Name: Leanne Klock '18

Current Graduate Program: PhD in Political Economics

Current University: Stanford Graduate School of Business

Major: Economics

Minors: Statistics and Spanish




Why did you decide to go to graduate school (i.e. career advancement, encouraged/sponsored by a current or former employer, personal interest)?

I grew up with two parents with PhDs, so I was always open to the idea of graduate school. Towards the end of college, I realized there was still a lot more I wanted to learn and research, so graduate school was the next natural step.

How did you narrow down your graduate school selection?

My mentor, Professor Kaplan, really helped me identify programs that fit my interests and experience. I was ultimately drawn to the Stanford Graduate School of Business because the faculty is incredible, and the program offers a unique cross-curricular environment with other departments.

Why did you choose this type of program?

I chose a PhD program to gain the skills and credibility needed to research development economics and hopefully shape future policy decisions.

How has your undergraduate coursework helped you in your current graduate program (i.e. quantitative skills, research techniques, communication skills)?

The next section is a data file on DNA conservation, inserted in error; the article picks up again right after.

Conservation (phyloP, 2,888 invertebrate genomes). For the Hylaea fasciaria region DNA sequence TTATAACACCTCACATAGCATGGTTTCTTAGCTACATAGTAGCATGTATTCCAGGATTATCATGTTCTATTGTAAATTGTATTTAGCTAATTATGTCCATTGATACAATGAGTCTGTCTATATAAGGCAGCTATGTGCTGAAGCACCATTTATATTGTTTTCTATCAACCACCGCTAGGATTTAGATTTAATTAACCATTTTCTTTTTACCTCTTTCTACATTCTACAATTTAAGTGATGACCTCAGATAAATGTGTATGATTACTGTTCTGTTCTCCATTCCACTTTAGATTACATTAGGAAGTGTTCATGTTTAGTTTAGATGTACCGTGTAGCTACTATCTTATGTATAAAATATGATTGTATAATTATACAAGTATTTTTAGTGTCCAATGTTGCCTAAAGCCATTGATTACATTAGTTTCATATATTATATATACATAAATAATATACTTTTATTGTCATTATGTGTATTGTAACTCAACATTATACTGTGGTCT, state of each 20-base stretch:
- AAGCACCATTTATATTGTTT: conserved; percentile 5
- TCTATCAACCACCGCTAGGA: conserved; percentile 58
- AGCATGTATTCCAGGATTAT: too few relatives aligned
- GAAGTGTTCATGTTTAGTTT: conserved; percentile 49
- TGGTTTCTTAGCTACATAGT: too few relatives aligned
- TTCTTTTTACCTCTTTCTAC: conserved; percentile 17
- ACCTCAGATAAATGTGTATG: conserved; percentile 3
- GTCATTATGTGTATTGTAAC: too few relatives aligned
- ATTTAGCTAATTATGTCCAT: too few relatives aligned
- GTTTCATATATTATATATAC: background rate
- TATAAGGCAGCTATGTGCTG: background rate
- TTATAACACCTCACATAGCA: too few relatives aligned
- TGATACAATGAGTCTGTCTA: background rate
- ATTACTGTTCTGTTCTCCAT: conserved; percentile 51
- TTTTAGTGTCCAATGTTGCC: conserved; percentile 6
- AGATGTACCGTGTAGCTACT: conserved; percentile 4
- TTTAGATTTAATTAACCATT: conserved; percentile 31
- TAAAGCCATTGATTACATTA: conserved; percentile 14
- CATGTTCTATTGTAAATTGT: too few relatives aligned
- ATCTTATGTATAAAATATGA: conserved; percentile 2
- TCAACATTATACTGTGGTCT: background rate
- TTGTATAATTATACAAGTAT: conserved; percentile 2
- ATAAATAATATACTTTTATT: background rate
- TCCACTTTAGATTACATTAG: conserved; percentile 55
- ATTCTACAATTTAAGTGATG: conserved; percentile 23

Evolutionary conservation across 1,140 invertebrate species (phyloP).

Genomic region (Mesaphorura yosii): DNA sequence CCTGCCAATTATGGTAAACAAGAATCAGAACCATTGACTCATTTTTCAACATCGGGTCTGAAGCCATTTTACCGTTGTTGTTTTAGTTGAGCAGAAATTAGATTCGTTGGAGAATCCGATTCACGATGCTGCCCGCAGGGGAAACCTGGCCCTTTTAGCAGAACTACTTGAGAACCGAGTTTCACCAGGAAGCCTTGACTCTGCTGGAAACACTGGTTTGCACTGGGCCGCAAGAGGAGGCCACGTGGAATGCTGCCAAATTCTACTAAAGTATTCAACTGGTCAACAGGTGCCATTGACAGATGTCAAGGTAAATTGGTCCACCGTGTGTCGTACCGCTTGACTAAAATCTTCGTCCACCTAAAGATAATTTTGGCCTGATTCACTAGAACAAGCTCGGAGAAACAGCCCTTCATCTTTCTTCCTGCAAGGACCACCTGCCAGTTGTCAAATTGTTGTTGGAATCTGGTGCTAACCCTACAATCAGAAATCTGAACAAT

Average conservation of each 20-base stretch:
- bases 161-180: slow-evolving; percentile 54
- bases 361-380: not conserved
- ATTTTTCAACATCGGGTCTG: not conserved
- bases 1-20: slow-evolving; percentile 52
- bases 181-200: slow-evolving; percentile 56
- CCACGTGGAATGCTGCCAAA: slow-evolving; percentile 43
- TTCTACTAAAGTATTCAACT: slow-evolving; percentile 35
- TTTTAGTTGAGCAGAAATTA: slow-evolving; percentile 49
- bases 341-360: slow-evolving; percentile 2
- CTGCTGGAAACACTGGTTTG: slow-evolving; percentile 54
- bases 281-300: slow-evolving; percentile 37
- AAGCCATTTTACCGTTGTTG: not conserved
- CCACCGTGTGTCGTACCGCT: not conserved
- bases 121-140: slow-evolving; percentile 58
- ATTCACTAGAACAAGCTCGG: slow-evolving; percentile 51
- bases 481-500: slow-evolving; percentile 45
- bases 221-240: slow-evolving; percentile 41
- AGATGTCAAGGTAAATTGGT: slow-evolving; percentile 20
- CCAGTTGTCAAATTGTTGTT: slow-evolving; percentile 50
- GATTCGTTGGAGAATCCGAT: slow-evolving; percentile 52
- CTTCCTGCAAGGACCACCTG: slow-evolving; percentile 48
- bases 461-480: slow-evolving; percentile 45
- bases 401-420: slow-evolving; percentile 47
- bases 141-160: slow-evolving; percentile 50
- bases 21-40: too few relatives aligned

I can undoubtedly say every economics class I took at UMD has been helpful. The more classes you take, the more familiar you become with the field and the easier it is to generate research ideas. My minor in statistics has also helped immensely. It's really important to have a strong understanding of econometrics and statistics before starting a graduate program.

Do you have an assistantship?

PhD in POLITICAL ECONOMICS Right now, my only job is to make sure I continue to pass all of my program benchmarks. I won't have to start teaching classes or help out as a research assistant until my 3rd year in the program.

What do you enjoy most about graduate school?

The people! And the place. There's rarely a cloud in the sky in Palo Alto.

What do you hope to do after graduate school?

I hope to get a job in academia and continue to pursue exciting and interesting research.

Any graduate school advice for students interested in your field?

Stick with it, it takes a while to feel like you know what you're doing. The more classes you take, and the more papers you read, the more confident you will feel in your research.

Anything else you want to share with undergraduates?

Don't take UMD for granted! California is awesome, but nothing beats College Park.